My anxiety rose as I awkwardly sat, legs akimbo, knees a mosaic of blue. While sucking a painful gulp of air I convinced myself I fell for a reason. I would get back up with something more than what I had when I fell, and it wouldn't only be the dirt on my pant legs.
I grasped for a melody of bravery, yet no lyric I could remember seemed appropriate for this moment. Then it occurred to me that the reason no words fit was they had not been written yet.
I gracelessly shuffled to my feet. A topsy turvy toddler in his father's shoes would have had more finesse and poise than I; however, there was never a competition (and if there was I would distract the kid with finger paint - just too easy).
The sound of my clunky orthotic boots on the pavement provided a tempo for the words, and so they came.
"This path is long and hard and I don’t have the steps to walk.
Obsessed with time itself and I don’t have a working clock.
Relentlessly, a second-hand ties me to this place -
broken steps, tick-tock, tick-tock,
a convoluted race.
The ground has never been so hard; the wind has sliced my step.
A chime just once and once behind-
a horns alarming pep.
I clamber to the shoulder, never bolder, I waltz on--
Broken steps, tick-tock tick-tock,
my convoluted song.
Why walk? Why try? Why do this now?
I ask myself with road-rashed knees.
Are you there? I need your help.
Somebody help me please.
From the ground, I referee the battle in my head
“Get back up, no don’t, no do, you’ll fall again instead”
And with an awkward twist I put contortionists to shame,
My broken steps, tick-tock, tick-tock, continue down the lane."
A gust of wind behind me stirred the fallen pine needles; sometimes I visualized the thoughts in my head as a similar mess. Since the brain injury my memories have been intertwined in a dusty heap. My mobility has changed too, but the abstract mess of my mind defines every challenge.
"Pick up your toes," I said to my feet avoiding a jagged branch. The neurological damage to my legs affected every movement and voluntary muscle contraction; I imagined my brain like a circuit board that had an extra large mug of coffee spilled all over it - now it was spitting with sparks (the coffee was probably piping hot and full of Irish Cream - to exaggerate the inaccuracy and lack of stability of my circuit board brain).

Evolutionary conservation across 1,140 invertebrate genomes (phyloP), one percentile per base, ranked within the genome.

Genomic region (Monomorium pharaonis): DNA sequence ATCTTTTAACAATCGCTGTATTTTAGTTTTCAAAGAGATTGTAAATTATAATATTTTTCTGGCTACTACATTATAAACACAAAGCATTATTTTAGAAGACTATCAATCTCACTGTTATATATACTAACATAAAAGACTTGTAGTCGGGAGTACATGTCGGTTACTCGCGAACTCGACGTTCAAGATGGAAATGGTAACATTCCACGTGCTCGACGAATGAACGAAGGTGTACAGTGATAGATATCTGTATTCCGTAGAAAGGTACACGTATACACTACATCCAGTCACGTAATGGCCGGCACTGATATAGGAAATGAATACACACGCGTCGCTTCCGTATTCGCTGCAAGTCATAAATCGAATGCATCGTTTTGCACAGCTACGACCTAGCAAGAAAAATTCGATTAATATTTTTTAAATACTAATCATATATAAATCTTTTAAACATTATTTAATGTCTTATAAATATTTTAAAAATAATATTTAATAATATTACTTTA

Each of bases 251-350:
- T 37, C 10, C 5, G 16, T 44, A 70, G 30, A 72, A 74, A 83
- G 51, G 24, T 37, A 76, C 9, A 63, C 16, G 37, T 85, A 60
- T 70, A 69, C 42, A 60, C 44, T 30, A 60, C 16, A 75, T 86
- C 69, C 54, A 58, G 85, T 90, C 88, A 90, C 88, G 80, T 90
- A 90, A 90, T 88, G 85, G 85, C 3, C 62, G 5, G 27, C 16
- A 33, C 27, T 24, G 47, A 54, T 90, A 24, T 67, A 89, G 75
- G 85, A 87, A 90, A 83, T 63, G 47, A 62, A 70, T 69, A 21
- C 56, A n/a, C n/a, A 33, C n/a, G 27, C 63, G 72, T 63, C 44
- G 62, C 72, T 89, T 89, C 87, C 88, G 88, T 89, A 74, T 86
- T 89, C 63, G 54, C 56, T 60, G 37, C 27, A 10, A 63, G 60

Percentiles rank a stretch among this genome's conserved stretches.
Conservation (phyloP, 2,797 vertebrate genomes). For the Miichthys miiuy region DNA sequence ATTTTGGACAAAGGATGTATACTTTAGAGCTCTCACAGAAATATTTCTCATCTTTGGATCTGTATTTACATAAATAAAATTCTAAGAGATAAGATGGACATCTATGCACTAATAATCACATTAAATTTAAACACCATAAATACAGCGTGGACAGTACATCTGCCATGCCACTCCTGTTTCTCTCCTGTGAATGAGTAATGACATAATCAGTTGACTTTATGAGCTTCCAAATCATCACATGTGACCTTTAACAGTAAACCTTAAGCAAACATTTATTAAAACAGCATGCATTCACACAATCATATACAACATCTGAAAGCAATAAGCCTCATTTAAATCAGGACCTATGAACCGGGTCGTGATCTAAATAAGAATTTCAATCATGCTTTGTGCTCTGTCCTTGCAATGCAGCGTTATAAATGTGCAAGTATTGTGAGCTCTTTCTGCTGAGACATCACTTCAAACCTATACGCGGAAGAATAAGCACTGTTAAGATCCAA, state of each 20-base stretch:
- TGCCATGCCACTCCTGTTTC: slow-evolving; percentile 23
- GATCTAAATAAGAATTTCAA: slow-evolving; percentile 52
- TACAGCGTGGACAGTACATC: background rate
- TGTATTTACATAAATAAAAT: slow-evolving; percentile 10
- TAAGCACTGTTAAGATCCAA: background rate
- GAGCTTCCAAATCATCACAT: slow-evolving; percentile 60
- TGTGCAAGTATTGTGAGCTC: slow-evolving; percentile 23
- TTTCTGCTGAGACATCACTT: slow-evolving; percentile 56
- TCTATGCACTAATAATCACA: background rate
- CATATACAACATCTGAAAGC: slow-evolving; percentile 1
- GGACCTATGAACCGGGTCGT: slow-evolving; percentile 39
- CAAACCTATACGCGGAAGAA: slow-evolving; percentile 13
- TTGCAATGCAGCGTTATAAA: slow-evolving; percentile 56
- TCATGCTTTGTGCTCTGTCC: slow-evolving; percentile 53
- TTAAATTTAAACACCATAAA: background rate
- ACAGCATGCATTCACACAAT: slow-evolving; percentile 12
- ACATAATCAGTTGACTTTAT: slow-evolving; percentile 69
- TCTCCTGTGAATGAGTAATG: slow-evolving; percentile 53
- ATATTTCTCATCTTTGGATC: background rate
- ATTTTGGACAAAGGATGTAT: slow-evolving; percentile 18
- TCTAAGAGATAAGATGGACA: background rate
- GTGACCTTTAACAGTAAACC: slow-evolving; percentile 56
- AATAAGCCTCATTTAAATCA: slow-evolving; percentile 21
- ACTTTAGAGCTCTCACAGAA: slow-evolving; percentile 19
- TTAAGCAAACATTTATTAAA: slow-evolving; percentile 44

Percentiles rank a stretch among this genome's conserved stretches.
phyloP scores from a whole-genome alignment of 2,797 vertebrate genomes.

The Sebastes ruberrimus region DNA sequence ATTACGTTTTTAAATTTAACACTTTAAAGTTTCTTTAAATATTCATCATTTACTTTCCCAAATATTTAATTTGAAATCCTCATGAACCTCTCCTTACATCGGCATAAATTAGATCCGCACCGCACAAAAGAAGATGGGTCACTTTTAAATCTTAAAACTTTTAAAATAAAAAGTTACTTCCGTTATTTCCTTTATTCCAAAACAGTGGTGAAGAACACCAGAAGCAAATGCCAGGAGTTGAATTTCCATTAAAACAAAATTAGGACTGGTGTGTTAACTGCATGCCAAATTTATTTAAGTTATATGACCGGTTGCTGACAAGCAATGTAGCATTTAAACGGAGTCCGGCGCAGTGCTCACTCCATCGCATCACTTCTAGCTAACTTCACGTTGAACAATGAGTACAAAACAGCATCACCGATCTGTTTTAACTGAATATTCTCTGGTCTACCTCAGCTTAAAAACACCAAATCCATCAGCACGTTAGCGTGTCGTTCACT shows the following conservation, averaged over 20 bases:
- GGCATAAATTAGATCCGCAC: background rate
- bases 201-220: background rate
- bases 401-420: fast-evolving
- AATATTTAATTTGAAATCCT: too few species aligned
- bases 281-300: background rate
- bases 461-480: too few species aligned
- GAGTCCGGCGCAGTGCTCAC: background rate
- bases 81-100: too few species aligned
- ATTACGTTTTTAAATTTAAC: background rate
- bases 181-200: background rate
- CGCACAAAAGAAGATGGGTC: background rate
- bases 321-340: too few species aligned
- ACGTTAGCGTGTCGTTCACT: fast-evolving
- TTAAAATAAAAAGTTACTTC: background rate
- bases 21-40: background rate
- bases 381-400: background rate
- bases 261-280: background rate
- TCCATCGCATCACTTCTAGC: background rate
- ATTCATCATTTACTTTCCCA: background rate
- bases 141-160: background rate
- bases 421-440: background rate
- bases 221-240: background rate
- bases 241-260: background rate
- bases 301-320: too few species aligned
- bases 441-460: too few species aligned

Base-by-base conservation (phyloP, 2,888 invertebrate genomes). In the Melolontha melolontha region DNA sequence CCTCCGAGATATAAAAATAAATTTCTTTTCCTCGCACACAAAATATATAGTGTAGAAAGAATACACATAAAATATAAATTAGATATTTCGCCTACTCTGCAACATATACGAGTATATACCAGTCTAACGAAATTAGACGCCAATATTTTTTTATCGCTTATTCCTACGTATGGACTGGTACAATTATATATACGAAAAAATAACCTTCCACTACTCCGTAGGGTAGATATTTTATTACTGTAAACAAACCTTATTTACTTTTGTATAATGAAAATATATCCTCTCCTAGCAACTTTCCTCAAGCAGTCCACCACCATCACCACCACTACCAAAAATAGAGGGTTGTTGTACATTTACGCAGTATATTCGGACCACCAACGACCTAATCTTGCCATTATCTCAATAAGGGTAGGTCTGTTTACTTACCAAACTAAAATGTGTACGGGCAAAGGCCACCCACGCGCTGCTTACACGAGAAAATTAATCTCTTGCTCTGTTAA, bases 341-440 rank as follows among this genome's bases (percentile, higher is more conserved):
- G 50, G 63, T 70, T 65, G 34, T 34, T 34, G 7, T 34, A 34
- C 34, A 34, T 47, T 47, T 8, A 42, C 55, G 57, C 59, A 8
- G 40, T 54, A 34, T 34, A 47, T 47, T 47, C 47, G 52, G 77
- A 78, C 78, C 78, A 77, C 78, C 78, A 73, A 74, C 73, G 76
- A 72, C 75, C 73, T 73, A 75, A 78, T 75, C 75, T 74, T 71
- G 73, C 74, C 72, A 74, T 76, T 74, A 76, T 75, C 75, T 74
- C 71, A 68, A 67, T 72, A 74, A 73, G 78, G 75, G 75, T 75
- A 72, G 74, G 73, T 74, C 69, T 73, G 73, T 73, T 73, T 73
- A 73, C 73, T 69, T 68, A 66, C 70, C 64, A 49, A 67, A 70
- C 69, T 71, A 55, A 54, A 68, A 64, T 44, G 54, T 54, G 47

I was almost home now. How much of my life do I spend almost where I want to be - almost home? I'm always on the way to somewhere, yet never quite content where I am.
When I was in a wheelchair I thought the world would be mine if only I could walk. The world belongs to me as much as it ever did then.
All throughout rehab I had this vision in my head of walking easily, naturally, but the reality of it was everything I knew was gone. It was a total reset. I remembered the day I learned to get up on my own, which was in fact not that many months ago, but I knew for a fact it's what had given me the courage to do it again. I went back to that day in my mind.
“Ahhhh,” I yelled. I could not believe I’d let such a noise escape my lips, nor could anyone else. There’s nothing as scary as falling when you’re not sure where your limbs are or how they will land. I had fallen – again – no big deal right? Oh, but it is when you can’t get up by yourself. I pressed my call button for help, and hoped a front-line worker would come searching for me. None of the other residents could help in any way; most of them had balance/strength issues or debilitating injuries themselves. As I sat I realized what a coward I was, not because I yelled, but because I had such little faith that I’d ever be able to get up again.
I’m twenty, just twenty; I should not be experiencing such a geriatric problem. Aha! What a thought – I know what I’ll be for Halloween – a grandmother: I would be complete with a four-wheeled walker. It’s wonderful that these days’ people don’t make fun of disabilities, but I can make fun of my own right? If only I could get up on my own.
I saw the physiotherapist later that day; he’d heard about the shrill screaming spectacle I’d made of myself. He wandered in the room with a powerful air; “okay, I would like you to lift that foot up without moving your hips. Now walk to that doorway.” “I can’t,” I said with deliberation. “Just do it," he said authoritatively. Like clockwork I fell again, so I waited for him to come to my side, but when he didn’t I slowly tried to get up.
I’d made it to my knees when I yelled (as if it meant anything at all to him), “I can’t get that foot out from under me!” Coward, you coward, I repeated in my head. I awkwardly set my right foot forward for attempt number two – and fell again. I tried again and again; the floor is my friend – Namaste - deep breath. This isn’t that bad; I haven’t even bruised a knee. Why have I been so afraid throughout my entire recovery? I know the physiotherapist would have jumped in if I was about to roll an ankle; I had no reason to be afraid. After all, it was carpet not concrete.
I put my left foot forward and with an awkward twist I put contortionists to shame. Like a computer buffering – 60%, 65%, 71%, 78%, 79%, 85%, 90%: I’m up! “Ahhhh,” I yelled. The front-line worker came running (this time ha!) only to see me standing there. At that moment it occurred to me that as soon as I wasn’t afraid to fall anymore: I could get up – how ironic.